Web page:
Over two decades of turmoil and change in the Middle East, steered via the history-soaked landscape of Palestine.
This book covers over two decades of turmoil and change in the Middle East, steered via the history-soaked landscape of Palestine. When Raja Shehadeh first started hill walking in Palestine, in the late 1970s, he was not aware that he was travelling through a vanishing landscape. These hills would have seemed familiar to Christ, until the day concrete was poured over the flora and irreversible changes were brought about by those who claim a superior love of the land. Six walks span a period of twenty-six years, in the hills around Ramallah, in the Jerusalem wilderness and through the ravines by the Dead Sea. Each walk takes place at a different stage of Palestinian history since 1982, the first in the empty pristine hills and the last amongst the settlements and the wall. The reader senses the changing political atmosphere as well as the physical transformation of the landscape. By recording how the land felt and looked before these calamities, Raja Shehadeh attempts to preserve, at least in words, the Palestinian natural treasures that many Palestinians will never know.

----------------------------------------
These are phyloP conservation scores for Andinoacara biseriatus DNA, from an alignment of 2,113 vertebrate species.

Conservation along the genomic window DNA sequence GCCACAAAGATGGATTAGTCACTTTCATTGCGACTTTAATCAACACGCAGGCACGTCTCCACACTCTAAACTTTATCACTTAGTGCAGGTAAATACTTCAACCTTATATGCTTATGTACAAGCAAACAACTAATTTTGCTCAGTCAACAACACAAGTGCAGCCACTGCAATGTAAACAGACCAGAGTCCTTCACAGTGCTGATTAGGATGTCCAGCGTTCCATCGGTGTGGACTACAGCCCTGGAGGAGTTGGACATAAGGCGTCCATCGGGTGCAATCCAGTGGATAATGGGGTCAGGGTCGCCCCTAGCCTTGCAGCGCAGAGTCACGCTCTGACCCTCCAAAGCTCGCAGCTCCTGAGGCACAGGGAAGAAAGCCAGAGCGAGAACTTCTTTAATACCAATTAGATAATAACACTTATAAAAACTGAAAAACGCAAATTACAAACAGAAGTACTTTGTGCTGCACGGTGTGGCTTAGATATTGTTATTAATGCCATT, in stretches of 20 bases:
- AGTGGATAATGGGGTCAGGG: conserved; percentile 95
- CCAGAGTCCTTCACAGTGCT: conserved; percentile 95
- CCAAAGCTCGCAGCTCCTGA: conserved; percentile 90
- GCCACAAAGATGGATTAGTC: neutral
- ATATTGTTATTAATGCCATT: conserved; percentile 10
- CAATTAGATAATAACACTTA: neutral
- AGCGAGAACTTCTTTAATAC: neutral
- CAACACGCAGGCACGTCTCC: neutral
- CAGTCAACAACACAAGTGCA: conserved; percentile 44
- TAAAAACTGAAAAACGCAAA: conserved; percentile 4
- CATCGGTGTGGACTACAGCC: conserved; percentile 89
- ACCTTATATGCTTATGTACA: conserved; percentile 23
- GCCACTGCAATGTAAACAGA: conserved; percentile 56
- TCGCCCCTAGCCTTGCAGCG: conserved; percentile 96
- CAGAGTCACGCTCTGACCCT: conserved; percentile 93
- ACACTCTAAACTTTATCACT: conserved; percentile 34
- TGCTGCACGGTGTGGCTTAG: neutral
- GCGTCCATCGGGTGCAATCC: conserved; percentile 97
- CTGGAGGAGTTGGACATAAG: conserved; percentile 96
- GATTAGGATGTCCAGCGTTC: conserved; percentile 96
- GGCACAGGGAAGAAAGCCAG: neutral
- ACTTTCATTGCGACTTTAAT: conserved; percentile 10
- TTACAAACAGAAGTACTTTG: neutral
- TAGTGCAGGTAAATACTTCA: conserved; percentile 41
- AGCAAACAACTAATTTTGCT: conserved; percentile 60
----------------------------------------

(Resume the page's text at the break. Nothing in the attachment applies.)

Raja Shehadeh is a Palestinian lawyer and writer who lives in Ramallah. He is the founder of a pioneering human rights organisation called Al-Haq, an affiliate of the International Commission of Jurists. He has published several books about international law, human rights and the Middle East as well as the highly praised When the Bulbul Stopped Singing and Strangers in the House (both Profile).
Current Affairs & Politics
Winner of the 2008 Orwell Prize 0
Paperback - B format
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Social issues & processes